Q: I'm considering a house ventilation system that pulls fresh air from outdoors into the air handler of my heating and cooling system. Do I have to include some kind of powered exhaust vent also, to compensate for the incoming airflow?
A: Modern tight houses do benefit from a reliable, controlled supply of fresh air. There are three ways to provide this: an “exhaust-only” or “negative pressure” setup that blows air out of the house, pulling makeup air in through holes or cracks in the building envelope; a “supply-only” or positive pressure system that draws outdoor air in through a duct, forcing the indoor air to escape through cracks or holes; or a “balanced” system with ducts and fans for both intake and exhaust.
The system you describe, a duct from outdoors to the return side of your air handler, is one of the simplest supply-only setups. An add-on control for the heating and cooling system, the AirCycler (www.aircycler.com), will open and shut the intake damper as required and run the air handler fan on a user-specified schedule (typically, for 10 minutes every ½ hour to 1 hour).
Building science consultant Terry Brennan explains: “When the air handler comes on and runs 10 minutes in every hour, it greatly increases the effectiveness of your ventilation, by continually mixing the fresh air into the house air. That way, the bedrooms are not under-ventilated, and temperatures are evened-out throughout the building.”
But won't positive air pressure inside the house create a risk of condensation and moisture damage within the cold walls? That question is often raised, says Brennan, but decades of building research have convinced him that over-pressurizing the house is a negligible concern—at least in most of the U.S.
Outside of extremely cold climates, says Brennan, “the simple story is that until you get to such high indoor humidity that you would have other moisture-related problems such as window condensation anyway, you can bring in something like 25 to 75 cfm (cubic feet per minute) of outdoor air and pressurize the building with it, without worrying about forcing moisture into the walls.”
In practice, notes Brennan, a 25-cfm to 75-cfm intake airflow does not create problematically high pressures across the wall: “You would have to build very airtight to have 50 cfm make a significant pressure difference in your house.” Spread out over a typical leakage area of some 100 square inches, the fan-produced pressure would amount to only ¼-pascal or less—minor compared to the pressures resulting from natural weather effects. “If it's at all windy, the wind's the boss,” Brennan observes, “and as soon as it's 40 degrees or cooler outside, the stack effect is the boss.”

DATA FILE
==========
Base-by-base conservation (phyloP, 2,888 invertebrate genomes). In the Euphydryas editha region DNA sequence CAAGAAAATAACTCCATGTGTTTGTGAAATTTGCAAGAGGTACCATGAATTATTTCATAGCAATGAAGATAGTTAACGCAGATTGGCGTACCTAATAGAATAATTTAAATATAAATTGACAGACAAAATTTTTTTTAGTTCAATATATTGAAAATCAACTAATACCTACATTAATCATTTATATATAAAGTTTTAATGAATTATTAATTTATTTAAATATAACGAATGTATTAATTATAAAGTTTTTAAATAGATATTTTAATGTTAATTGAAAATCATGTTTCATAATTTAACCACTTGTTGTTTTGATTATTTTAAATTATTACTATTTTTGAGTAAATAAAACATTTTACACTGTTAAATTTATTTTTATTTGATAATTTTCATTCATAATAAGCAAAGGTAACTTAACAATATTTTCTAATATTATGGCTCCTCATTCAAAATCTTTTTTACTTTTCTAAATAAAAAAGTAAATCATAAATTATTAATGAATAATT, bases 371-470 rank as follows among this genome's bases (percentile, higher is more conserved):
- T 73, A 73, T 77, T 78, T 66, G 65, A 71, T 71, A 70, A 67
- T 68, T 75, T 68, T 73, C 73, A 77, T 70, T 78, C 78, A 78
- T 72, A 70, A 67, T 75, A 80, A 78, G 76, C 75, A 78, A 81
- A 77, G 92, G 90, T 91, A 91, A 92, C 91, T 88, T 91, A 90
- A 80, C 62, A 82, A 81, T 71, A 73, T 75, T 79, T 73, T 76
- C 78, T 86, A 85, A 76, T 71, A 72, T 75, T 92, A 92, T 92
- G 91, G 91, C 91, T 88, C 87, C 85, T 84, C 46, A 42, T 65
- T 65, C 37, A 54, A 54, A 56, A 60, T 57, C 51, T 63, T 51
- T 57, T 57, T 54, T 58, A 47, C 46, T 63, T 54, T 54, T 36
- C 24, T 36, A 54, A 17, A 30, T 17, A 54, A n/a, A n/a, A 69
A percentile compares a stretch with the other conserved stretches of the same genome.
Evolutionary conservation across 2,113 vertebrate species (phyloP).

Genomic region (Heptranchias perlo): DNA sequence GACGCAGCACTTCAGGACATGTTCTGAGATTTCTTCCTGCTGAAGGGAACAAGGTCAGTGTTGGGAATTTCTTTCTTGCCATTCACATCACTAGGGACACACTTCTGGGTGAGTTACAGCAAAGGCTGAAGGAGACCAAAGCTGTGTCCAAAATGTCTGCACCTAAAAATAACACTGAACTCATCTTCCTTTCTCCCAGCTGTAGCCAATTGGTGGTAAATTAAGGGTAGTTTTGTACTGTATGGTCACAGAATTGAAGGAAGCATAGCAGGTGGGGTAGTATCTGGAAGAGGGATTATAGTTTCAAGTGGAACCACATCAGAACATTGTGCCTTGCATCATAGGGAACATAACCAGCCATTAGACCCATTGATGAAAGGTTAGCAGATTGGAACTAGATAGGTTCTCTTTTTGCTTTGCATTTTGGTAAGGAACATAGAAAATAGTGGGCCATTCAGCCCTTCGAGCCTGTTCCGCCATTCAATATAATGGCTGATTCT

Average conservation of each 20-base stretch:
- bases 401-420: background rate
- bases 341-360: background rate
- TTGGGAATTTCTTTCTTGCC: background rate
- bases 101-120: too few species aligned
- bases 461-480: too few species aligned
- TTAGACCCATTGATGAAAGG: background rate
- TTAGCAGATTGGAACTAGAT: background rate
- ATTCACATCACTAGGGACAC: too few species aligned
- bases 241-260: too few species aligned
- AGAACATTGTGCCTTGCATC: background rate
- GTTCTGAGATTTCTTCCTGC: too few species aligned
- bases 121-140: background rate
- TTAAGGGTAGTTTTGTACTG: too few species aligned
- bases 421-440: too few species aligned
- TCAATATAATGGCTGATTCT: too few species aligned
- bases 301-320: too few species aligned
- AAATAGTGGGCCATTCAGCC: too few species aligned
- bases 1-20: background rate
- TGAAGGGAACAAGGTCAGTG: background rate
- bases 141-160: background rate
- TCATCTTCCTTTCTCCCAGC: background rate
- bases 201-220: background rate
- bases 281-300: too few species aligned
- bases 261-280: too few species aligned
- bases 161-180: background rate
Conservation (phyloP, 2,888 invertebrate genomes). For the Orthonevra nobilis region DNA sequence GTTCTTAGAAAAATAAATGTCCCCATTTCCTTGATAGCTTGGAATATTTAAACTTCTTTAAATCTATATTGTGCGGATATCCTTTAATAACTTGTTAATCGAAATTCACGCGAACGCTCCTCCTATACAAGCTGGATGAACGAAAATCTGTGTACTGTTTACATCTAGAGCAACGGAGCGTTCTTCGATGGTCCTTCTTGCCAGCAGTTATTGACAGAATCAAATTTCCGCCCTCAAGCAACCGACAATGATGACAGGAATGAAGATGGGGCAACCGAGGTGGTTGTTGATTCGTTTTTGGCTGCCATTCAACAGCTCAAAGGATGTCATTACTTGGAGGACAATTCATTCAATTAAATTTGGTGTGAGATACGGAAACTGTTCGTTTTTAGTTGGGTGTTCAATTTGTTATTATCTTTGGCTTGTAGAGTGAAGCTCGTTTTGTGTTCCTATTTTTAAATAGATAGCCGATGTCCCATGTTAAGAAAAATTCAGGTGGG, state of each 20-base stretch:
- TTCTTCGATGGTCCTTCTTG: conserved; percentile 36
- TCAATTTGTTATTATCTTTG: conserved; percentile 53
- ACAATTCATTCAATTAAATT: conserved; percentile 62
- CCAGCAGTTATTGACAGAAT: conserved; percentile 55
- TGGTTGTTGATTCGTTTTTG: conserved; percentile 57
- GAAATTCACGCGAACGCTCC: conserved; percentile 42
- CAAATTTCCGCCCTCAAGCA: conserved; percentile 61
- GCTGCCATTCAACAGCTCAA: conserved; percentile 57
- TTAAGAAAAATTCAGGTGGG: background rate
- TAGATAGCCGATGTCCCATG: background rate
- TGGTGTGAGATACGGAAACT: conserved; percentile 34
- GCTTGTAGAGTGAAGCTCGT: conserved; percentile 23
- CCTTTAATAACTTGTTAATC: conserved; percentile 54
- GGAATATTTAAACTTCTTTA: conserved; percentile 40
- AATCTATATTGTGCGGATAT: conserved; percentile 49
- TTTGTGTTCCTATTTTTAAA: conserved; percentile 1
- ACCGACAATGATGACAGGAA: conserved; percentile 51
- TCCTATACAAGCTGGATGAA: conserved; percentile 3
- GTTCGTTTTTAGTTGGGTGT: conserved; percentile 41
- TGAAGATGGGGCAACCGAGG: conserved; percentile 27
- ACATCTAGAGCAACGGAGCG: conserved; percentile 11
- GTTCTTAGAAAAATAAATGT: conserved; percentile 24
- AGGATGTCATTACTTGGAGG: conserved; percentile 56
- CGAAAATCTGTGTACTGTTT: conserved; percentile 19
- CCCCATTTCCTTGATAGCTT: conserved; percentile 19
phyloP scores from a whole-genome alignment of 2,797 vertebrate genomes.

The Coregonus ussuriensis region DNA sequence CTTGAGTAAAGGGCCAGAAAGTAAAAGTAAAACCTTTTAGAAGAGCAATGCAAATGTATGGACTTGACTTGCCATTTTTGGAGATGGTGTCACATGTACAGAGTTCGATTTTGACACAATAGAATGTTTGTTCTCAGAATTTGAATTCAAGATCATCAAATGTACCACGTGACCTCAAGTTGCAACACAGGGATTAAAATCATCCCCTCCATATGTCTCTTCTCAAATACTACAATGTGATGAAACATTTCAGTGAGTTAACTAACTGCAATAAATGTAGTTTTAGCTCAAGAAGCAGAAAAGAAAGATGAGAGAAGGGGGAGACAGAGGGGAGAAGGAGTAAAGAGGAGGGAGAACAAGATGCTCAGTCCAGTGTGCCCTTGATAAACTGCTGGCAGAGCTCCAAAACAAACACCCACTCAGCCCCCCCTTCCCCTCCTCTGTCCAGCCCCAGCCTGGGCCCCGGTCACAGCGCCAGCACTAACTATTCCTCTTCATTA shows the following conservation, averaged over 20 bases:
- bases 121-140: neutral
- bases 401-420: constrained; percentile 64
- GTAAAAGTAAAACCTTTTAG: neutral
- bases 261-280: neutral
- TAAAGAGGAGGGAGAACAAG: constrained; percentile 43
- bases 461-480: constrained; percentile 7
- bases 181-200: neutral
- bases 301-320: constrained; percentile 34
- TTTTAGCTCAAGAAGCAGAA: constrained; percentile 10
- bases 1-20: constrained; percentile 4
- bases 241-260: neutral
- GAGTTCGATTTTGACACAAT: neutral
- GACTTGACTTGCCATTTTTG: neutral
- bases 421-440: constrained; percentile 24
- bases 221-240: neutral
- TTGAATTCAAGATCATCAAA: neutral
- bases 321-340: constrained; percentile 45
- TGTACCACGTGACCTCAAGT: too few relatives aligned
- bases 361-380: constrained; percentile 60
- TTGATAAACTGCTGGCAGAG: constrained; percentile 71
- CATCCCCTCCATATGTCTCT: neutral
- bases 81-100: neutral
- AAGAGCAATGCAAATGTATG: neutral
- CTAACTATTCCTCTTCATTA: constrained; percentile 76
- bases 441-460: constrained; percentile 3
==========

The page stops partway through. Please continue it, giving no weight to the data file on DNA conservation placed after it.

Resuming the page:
Brennan offers field data to back up his point. In one experiment, Brennan and his colleagues set up a Pennsylvania house's HVAC system to create overpressure conditions in the basement. “This was a research project to figure out whether it would be reasonable to pressurize basements to keep radon out. We ran the air handler continuously on low speed, and we put a supply register in the basement with no return.” The net effect was to depressurize the upstairs living area, while over-pressurizing the basement.
“Sure enough,” says Brennan, “if you pressurize the basement, the radon disappears.” But the team worried about water vapor: “If we were pushing warm air out through the enclosure, would we get condensation and maybe have a moisture problem? So we kept track of the moisture content of the rim joists. And lo and behold, the rim joists didn't gain any moisture at all. They started out dry, and they remained dry over the course of the winter.”